PERFORMANCE: Moorfields Eye Hospital Foundation Trust has been misreporting waiting times for treatment at its sites across London for years, with hundreds of patients waiting longer than recorded, the trust discovered.
An internal review of its performance against waiting times targets uncovered a “historical issue”, meaning the trust had been incorrectly reporting figures against the national standards for the past five years.
This has affected “fewer than 300 patients”, a trust spokeswoman told HSJ. She was unable to confirm the length of time these patients had waited, but said there was “no evidence of significant risk of clinical harm to any individual patient”.
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The majority of patients are waiting for cataract surgery.
The spokeswoman said patients included both those waiting for treatment at the trust’s central London headquarters and at satellite sites it runs in and around London.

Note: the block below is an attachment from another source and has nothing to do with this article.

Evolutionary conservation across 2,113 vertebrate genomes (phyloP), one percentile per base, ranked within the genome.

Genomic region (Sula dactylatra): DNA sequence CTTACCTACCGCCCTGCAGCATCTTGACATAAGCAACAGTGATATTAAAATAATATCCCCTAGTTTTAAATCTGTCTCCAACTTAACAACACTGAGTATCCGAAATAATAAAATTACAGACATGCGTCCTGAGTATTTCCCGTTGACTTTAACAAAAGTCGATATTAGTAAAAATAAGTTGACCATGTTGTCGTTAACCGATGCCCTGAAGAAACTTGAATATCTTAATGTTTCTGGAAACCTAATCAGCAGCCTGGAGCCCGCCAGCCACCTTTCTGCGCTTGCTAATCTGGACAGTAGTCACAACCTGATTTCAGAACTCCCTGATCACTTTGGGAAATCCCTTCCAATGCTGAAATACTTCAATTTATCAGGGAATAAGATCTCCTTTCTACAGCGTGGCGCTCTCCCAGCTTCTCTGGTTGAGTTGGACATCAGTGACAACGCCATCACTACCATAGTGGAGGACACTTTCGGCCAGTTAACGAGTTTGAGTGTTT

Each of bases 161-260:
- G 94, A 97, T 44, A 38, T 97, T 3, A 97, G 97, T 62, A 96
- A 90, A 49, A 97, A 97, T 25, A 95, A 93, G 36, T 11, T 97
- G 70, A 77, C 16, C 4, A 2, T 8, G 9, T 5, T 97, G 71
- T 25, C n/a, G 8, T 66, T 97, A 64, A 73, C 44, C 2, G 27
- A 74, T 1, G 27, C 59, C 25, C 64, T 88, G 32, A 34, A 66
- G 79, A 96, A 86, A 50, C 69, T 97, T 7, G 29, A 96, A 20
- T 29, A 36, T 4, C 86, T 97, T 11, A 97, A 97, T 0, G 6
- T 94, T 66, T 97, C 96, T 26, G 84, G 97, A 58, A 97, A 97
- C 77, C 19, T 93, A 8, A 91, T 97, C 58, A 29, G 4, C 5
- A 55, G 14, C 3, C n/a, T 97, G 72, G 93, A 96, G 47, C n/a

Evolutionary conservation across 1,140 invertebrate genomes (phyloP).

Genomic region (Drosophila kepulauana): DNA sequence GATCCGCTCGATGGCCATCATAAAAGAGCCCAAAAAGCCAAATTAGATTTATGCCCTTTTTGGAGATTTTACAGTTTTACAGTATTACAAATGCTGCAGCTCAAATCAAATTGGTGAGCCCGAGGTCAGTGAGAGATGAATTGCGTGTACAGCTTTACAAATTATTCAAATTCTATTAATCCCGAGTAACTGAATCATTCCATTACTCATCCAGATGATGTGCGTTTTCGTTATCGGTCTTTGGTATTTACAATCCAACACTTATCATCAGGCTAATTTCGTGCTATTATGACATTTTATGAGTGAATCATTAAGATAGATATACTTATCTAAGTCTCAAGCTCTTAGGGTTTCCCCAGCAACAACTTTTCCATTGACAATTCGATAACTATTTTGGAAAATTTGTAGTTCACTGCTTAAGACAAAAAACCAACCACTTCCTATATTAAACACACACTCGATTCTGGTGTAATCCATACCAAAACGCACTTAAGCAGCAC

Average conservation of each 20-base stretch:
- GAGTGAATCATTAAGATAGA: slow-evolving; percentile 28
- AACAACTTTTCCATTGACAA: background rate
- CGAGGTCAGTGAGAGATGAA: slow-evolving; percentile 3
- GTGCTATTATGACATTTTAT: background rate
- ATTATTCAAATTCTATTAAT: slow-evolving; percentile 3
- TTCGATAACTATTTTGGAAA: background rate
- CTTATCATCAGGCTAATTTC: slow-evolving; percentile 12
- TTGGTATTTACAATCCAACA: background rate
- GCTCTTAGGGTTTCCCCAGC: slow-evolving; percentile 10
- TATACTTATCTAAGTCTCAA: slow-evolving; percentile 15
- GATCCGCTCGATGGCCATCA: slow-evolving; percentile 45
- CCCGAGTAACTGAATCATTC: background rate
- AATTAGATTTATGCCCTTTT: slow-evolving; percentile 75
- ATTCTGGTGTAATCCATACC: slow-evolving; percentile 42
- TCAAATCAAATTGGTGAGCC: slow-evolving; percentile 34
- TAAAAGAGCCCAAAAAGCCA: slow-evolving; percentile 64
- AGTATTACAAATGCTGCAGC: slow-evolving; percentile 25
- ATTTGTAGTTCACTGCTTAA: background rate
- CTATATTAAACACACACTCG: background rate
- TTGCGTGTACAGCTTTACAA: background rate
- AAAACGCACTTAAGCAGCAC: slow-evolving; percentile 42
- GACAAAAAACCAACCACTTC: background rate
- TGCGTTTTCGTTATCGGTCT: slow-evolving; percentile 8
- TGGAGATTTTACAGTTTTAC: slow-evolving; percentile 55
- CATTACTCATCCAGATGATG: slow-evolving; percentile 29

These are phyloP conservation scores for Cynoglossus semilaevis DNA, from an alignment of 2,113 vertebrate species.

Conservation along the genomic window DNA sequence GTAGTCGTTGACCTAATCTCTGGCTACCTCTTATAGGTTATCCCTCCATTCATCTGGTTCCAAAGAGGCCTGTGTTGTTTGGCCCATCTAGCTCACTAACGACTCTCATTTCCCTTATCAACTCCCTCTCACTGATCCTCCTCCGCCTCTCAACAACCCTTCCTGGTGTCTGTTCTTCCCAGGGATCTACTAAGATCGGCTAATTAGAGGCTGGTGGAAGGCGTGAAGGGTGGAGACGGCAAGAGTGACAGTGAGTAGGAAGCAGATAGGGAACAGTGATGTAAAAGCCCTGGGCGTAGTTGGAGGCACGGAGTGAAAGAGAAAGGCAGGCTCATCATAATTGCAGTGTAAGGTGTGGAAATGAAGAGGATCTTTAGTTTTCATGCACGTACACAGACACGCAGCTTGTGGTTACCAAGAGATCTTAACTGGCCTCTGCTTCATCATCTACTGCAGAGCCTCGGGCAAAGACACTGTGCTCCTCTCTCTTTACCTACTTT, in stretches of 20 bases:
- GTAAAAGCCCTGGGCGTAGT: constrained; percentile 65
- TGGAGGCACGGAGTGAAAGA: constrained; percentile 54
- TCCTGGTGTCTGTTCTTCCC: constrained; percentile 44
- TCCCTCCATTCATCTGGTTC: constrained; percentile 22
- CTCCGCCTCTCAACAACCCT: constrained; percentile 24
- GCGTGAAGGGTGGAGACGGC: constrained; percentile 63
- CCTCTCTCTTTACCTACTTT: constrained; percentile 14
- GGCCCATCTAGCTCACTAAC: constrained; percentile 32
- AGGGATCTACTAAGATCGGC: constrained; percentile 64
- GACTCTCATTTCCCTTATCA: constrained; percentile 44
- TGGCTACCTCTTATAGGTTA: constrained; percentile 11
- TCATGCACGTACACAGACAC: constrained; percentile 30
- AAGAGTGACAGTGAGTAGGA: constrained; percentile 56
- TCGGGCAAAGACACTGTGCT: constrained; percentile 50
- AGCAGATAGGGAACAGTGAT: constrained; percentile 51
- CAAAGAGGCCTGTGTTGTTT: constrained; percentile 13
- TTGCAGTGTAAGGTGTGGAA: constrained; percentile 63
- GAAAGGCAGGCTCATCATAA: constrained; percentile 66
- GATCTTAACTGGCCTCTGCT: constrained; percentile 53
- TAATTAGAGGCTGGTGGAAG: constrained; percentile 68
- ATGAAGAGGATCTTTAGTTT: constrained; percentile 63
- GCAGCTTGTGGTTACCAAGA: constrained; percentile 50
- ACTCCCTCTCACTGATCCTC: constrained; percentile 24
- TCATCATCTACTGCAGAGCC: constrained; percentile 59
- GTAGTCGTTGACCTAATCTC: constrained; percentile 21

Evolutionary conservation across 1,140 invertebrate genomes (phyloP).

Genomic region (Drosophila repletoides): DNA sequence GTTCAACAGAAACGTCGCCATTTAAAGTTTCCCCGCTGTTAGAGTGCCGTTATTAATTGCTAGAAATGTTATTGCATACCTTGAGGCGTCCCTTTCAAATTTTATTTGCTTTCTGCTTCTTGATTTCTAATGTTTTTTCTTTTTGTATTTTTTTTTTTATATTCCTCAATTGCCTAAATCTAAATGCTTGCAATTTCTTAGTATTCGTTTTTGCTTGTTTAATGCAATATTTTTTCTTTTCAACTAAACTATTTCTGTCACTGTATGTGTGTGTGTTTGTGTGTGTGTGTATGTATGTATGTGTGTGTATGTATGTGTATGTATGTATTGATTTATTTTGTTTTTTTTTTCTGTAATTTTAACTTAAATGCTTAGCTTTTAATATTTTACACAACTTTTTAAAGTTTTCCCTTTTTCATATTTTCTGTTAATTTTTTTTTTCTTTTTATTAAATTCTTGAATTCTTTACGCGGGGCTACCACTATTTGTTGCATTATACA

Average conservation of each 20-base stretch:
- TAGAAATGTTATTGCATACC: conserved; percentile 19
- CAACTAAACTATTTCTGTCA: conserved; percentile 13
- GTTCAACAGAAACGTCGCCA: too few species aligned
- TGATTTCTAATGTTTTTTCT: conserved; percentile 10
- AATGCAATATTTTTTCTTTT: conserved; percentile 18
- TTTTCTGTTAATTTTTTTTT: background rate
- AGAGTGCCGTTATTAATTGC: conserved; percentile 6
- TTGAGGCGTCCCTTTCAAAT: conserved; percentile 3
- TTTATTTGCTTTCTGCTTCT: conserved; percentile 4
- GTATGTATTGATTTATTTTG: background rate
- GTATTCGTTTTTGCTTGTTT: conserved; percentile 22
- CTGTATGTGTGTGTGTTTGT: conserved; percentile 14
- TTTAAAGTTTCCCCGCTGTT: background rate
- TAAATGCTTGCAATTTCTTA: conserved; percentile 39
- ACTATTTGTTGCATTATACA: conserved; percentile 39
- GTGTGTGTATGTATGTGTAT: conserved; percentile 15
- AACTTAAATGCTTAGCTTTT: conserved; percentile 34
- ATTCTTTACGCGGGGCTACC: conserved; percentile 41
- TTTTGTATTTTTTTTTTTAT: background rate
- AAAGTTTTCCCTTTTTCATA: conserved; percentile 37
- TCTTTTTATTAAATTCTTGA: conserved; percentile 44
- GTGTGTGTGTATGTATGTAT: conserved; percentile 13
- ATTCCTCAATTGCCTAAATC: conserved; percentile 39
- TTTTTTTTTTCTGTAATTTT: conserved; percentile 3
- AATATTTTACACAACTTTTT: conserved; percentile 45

The reporting rules were changed five years ago but Moorfields continued to follow the old guidance, which meant a patient’s waiting time was paused if they chose to have surgery at their local trust clinic or with a specific consultant, rather than accepting an earlier slot at another trust site.
The trust spokeswoman said this was “a genuine oversight”, which was reported to its local clinical commissioning group as soon as it was discovered.
The trust also sought advice from the Department of Health’s intensive support team and stopped applying clock pauses for patients who choose to wait for their local site or a specific consultant. She said: “This has resulted in a dip in performance against the [18 week referral to treatment waiting target] for admitted patients”.
In April - the latest month for which data is available - Moorfields missed all three referral to treatment waiting targets. Just 79 per cent of admitted patients were treated in 18 weeks, against the 90 per cent national target.
The trust has contacted patients to offer them earlier dates for treatment but the spokeswoman said “many do not want to take up this option”.
It has also put on extra clinics in the evening and weekends and recruited more clerks and validators to deal with the rise in referrals.
Board papers and information obtained by HSJ